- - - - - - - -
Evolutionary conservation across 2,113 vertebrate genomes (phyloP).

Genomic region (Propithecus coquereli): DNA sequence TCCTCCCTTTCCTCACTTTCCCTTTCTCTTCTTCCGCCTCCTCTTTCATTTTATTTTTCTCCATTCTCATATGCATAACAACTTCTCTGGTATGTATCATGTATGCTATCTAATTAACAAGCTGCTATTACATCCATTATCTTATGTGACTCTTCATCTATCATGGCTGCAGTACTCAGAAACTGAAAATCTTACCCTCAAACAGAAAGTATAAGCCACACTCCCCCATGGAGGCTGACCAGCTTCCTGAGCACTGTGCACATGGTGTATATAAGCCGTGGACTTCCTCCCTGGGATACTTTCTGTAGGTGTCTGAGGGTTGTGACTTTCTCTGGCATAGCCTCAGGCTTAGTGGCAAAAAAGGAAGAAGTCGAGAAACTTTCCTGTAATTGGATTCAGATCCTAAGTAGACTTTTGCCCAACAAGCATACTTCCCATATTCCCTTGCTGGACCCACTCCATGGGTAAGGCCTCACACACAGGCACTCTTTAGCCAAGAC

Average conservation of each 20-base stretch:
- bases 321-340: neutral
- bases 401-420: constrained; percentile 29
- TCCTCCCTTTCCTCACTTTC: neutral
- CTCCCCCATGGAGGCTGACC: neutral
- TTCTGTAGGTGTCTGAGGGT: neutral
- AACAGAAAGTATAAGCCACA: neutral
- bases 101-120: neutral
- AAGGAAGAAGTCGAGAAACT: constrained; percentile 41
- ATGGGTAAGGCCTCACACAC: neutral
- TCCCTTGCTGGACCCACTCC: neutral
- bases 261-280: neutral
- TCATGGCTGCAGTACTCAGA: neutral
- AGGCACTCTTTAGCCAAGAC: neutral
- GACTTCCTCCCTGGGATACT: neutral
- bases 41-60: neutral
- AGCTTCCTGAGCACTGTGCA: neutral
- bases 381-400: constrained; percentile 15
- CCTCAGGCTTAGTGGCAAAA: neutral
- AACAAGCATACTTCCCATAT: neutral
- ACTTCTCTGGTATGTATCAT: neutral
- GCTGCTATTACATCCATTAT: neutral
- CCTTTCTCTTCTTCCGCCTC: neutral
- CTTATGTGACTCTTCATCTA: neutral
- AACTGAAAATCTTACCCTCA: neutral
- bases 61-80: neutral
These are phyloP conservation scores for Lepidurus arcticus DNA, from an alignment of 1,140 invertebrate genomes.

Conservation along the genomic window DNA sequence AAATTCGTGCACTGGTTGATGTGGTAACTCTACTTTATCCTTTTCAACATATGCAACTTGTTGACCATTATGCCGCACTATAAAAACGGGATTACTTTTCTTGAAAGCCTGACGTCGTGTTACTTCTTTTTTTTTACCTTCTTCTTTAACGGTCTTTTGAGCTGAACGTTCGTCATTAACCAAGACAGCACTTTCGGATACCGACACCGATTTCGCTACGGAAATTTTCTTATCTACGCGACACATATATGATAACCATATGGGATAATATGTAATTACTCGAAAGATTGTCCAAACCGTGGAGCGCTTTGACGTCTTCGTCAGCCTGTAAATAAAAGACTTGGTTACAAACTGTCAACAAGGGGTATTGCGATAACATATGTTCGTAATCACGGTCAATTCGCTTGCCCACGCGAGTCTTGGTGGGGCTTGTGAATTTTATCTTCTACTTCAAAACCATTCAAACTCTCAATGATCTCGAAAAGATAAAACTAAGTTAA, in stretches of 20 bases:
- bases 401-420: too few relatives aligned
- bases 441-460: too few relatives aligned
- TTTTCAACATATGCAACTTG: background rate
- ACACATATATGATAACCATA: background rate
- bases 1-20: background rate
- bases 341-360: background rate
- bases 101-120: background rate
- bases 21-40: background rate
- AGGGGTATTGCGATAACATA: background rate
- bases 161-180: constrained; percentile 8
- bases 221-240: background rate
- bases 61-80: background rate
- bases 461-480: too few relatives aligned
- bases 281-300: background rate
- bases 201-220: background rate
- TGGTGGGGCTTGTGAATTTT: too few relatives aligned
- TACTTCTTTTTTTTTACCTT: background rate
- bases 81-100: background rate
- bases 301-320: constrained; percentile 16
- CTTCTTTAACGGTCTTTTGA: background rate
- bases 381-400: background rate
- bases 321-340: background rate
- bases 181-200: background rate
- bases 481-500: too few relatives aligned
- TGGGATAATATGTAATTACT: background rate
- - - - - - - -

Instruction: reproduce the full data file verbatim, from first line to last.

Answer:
Evolutionary conservation across 2,113 vertebrate genomes (phyloP).

Genomic region (Propithecus coquereli): DNA sequence TCCTCCCTTTCCTCACTTTCCCTTTCTCTTCTTCCGCCTCCTCTTTCATTTTATTTTTCTCCATTCTCATATGCATAACAACTTCTCTGGTATGTATCATGTATGCTATCTAATTAACAAGCTGCTATTACATCCATTATCTTATGTGACTCTTCATCTATCATGGCTGCAGTACTCAGAAACTGAAAATCTTACCCTCAAACAGAAAGTATAAGCCACACTCCCCCATGGAGGCTGACCAGCTTCCTGAGCACTGTGCACATGGTGTATATAAGCCGTGGACTTCCTCCCTGGGATACTTTCTGTAGGTGTCTGAGGGTTGTGACTTTCTCTGGCATAGCCTCAGGCTTAGTGGCAAAAAAGGAAGAAGTCGAGAAACTTTCCTGTAATTGGATTCAGATCCTAAGTAGACTTTTGCCCAACAAGCATACTTCCCATATTCCCTTGCTGGACCCACTCCATGGGTAAGGCCTCACACACAGGCACTCTTTAGCCAAGAC

Average conservation of each 20-base stretch:
- bases 321-340: neutral
- bases 401-420: constrained; percentile 29
- TCCTCCCTTTCCTCACTTTC: neutral
- CTCCCCCATGGAGGCTGACC: neutral
- TTCTGTAGGTGTCTGAGGGT: neutral
- AACAGAAAGTATAAGCCACA: neutral
- bases 101-120: neutral
- AAGGAAGAAGTCGAGAAACT: constrained; percentile 41
- ATGGGTAAGGCCTCACACAC: neutral
- TCCCTTGCTGGACCCACTCC: neutral
- bases 261-280: neutral
- TCATGGCTGCAGTACTCAGA: neutral
- AGGCACTCTTTAGCCAAGAC: neutral
- GACTTCCTCCCTGGGATACT: neutral
- bases 41-60: neutral
- AGCTTCCTGAGCACTGTGCA: neutral
- bases 381-400: constrained; percentile 15
- CCTCAGGCTTAGTGGCAAAA: neutral
- AACAAGCATACTTCCCATAT: neutral
- ACTTCTCTGGTATGTATCAT: neutral
- GCTGCTATTACATCCATTAT: neutral
- CCTTTCTCTTCTTCCGCCTC: neutral
- CTTATGTGACTCTTCATCTA: neutral
- AACTGAAAATCTTACCCTCA: neutral
- bases 61-80: neutral
These are phyloP conservation scores for Lepidurus arcticus DNA, from an alignment of 1,140 invertebrate genomes.

Conservation along the genomic window DNA sequence AAATTCGTGCACTGGTTGATGTGGTAACTCTACTTTATCCTTTTCAACATATGCAACTTGTTGACCATTATGCCGCACTATAAAAACGGGATTACTTTTCTTGAAAGCCTGACGTCGTGTTACTTCTTTTTTTTTACCTTCTTCTTTAACGGTCTTTTGAGCTGAACGTTCGTCATTAACCAAGACAGCACTTTCGGATACCGACACCGATTTCGCTACGGAAATTTTCTTATCTACGCGACACATATATGATAACCATATGGGATAATATGTAATTACTCGAAAGATTGTCCAAACCGTGGAGCGCTTTGACGTCTTCGTCAGCCTGTAAATAAAAGACTTGGTTACAAACTGTCAACAAGGGGTATTGCGATAACATATGTTCGTAATCACGGTCAATTCGCTTGCCCACGCGAGTCTTGGTGGGGCTTGTGAATTTTATCTTCTACTTCAAAACCATTCAAACTCTCAATGATCTCGAAAAGATAAAACTAAGTTAA, in stretches of 20 bases:
- bases 401-420: too few relatives aligned
- bases 441-460: too few relatives aligned
- TTTTCAACATATGCAACTTG: background rate
- ACACATATATGATAACCATA: background rate
- bases 1-20: background rate
- bases 341-360: background rate
- bases 101-120: background rate
- bases 21-40: background rate
- AGGGGTATTGCGATAACATA: background rate
- bases 161-180: constrained; percentile 8
- bases 221-240: background rate
- bases 61-80: background rate
- bases 461-480: too few relatives aligned
- bases 281-300: background rate
- bases 201-220: background rate
- TGGTGGGGCTTGTGAATTTT: too few relatives aligned
- TACTTCTTTTTTTTTACCTT: background rate
- bases 81-100: background rate
- bases 301-320: constrained; percentile 16
- CTTCTTTAACGGTCTTTTGA: background rate
- bases 381-400: background rate
- bases 321-340: background rate
- bases 181-200: background rate
- bases 481-500: too few relatives aligned
- TGGGATAATATGTAATTACT: background rate